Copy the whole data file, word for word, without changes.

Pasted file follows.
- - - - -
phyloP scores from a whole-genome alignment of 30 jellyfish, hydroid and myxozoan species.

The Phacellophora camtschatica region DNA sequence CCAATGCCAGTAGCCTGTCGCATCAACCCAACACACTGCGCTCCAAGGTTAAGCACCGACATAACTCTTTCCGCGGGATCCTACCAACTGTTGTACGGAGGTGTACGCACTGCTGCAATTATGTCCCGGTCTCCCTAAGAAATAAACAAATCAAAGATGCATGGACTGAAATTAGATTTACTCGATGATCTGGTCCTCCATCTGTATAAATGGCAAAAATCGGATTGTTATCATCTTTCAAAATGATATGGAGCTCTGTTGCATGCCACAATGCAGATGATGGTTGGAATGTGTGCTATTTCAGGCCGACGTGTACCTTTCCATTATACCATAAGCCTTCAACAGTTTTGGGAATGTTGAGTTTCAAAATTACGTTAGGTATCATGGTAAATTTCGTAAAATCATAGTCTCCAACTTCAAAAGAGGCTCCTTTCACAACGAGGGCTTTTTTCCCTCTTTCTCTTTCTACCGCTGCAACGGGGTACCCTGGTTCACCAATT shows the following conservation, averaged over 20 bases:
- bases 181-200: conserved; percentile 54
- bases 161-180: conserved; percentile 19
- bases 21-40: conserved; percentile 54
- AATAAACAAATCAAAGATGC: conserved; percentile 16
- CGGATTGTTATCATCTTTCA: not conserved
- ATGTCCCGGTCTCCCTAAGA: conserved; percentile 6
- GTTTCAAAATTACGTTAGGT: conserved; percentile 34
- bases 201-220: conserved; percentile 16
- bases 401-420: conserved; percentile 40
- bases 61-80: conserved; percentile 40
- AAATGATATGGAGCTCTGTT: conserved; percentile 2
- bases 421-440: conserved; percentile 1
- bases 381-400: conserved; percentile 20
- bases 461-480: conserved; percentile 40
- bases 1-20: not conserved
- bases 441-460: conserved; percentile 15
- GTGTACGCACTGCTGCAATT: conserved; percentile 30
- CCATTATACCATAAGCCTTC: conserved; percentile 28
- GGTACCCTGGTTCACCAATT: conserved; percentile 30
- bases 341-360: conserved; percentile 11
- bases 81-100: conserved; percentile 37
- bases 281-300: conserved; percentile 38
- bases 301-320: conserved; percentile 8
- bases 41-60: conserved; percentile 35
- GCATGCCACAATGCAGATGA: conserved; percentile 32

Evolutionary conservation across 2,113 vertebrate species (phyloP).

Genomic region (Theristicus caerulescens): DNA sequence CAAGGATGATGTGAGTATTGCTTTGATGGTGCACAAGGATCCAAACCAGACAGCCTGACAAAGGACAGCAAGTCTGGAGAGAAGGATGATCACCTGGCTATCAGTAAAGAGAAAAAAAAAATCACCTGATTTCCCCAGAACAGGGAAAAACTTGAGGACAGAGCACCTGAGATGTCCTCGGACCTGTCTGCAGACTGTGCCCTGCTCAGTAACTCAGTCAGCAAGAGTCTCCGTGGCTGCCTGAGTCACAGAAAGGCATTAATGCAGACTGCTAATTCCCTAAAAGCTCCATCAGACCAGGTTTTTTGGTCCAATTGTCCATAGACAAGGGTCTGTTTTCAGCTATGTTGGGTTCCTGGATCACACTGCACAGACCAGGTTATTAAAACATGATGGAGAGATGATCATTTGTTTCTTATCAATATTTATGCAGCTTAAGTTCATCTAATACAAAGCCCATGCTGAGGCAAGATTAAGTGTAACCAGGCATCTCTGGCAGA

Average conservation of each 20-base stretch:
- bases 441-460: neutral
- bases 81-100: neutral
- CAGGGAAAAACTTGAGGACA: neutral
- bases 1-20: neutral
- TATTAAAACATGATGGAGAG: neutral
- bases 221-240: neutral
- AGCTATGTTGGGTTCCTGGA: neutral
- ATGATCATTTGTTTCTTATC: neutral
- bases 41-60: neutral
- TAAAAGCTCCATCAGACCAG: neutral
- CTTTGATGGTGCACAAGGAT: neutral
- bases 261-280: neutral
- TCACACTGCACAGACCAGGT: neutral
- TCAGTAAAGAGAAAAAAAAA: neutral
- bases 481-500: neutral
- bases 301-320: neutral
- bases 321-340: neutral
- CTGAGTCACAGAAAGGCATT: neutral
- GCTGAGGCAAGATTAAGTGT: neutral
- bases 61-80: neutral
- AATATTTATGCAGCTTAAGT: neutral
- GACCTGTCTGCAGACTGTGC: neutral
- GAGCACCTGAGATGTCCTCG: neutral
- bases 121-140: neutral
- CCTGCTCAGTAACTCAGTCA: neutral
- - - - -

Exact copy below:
phyloP scores from a whole-genome alignment of 30 jellyfish, hydroid and myxozoan species.

The Phacellophora camtschatica region DNA sequence CCAATGCCAGTAGCCTGTCGCATCAACCCAACACACTGCGCTCCAAGGTTAAGCACCGACATAACTCTTTCCGCGGGATCCTACCAACTGTTGTACGGAGGTGTACGCACTGCTGCAATTATGTCCCGGTCTCCCTAAGAAATAAACAAATCAAAGATGCATGGACTGAAATTAGATTTACTCGATGATCTGGTCCTCCATCTGTATAAATGGCAAAAATCGGATTGTTATCATCTTTCAAAATGATATGGAGCTCTGTTGCATGCCACAATGCAGATGATGGTTGGAATGTGTGCTATTTCAGGCCGACGTGTACCTTTCCATTATACCATAAGCCTTCAACAGTTTTGGGAATGTTGAGTTTCAAAATTACGTTAGGTATCATGGTAAATTTCGTAAAATCATAGTCTCCAACTTCAAAAGAGGCTCCTTTCACAACGAGGGCTTTTTTCCCTCTTTCTCTTTCTACCGCTGCAACGGGGTACCCTGGTTCACCAATT shows the following conservation, averaged over 20 bases:
- bases 181-200: conserved; percentile 54
- bases 161-180: conserved; percentile 19
- bases 21-40: conserved; percentile 54
- AATAAACAAATCAAAGATGC: conserved; percentile 16
- CGGATTGTTATCATCTTTCA: not conserved
- ATGTCCCGGTCTCCCTAAGA: conserved; percentile 6
- GTTTCAAAATTACGTTAGGT: conserved; percentile 34
- bases 201-220: conserved; percentile 16
- bases 401-420: conserved; percentile 40
- bases 61-80: conserved; percentile 40
- AAATGATATGGAGCTCTGTT: conserved; percentile 2
- bases 421-440: conserved; percentile 1
- bases 381-400: conserved; percentile 20
- bases 461-480: conserved; percentile 40
- bases 1-20: not conserved
- bases 441-460: conserved; percentile 15
- GTGTACGCACTGCTGCAATT: conserved; percentile 30
- CCATTATACCATAAGCCTTC: conserved; percentile 28
- GGTACCCTGGTTCACCAATT: conserved; percentile 30
- bases 341-360: conserved; percentile 11
- bases 81-100: conserved; percentile 37
- bases 281-300: conserved; percentile 38
- bases 301-320: conserved; percentile 8
- bases 41-60: conserved; percentile 35
- GCATGCCACAATGCAGATGA: conserved; percentile 32

Evolutionary conservation across 2,113 vertebrate species (phyloP).

Genomic region (Theristicus caerulescens): DNA sequence CAAGGATGATGTGAGTATTGCTTTGATGGTGCACAAGGATCCAAACCAGACAGCCTGACAAAGGACAGCAAGTCTGGAGAGAAGGATGATCACCTGGCTATCAGTAAAGAGAAAAAAAAAATCACCTGATTTCCCCAGAACAGGGAAAAACTTGAGGACAGAGCACCTGAGATGTCCTCGGACCTGTCTGCAGACTGTGCCCTGCTCAGTAACTCAGTCAGCAAGAGTCTCCGTGGCTGCCTGAGTCACAGAAAGGCATTAATGCAGACTGCTAATTCCCTAAAAGCTCCATCAGACCAGGTTTTTTGGTCCAATTGTCCATAGACAAGGGTCTGTTTTCAGCTATGTTGGGTTCCTGGATCACACTGCACAGACCAGGTTATTAAAACATGATGGAGAGATGATCATTTGTTTCTTATCAATATTTATGCAGCTTAAGTTCATCTAATACAAAGCCCATGCTGAGGCAAGATTAAGTGTAACCAGGCATCTCTGGCAGA

Average conservation of each 20-base stretch:
- bases 441-460: neutral
- bases 81-100: neutral
- CAGGGAAAAACTTGAGGACA: neutral
- bases 1-20: neutral
- TATTAAAACATGATGGAGAG: neutral
- bases 221-240: neutral
- AGCTATGTTGGGTTCCTGGA: neutral
- ATGATCATTTGTTTCTTATC: neutral
- bases 41-60: neutral
- TAAAAGCTCCATCAGACCAG: neutral
- CTTTGATGGTGCACAAGGAT: neutral
- bases 261-280: neutral
- TCACACTGCACAGACCAGGT: neutral
- TCAGTAAAGAGAAAAAAAAA: neutral
- bases 481-500: neutral
- bases 301-320: neutral
- bases 321-340: neutral
- CTGAGTCACAGAAAGGCATT: neutral
- GCTGAGGCAAGATTAAGTGT: neutral
- bases 61-80: neutral
- AATATTTATGCAGCTTAAGT: neutral
- GACCTGTCTGCAGACTGTGC: neutral
- GAGCACCTGAGATGTCCTCG: neutral
- bases 121-140: neutral
- CCTGCTCAGTAACTCAGTCA: neutral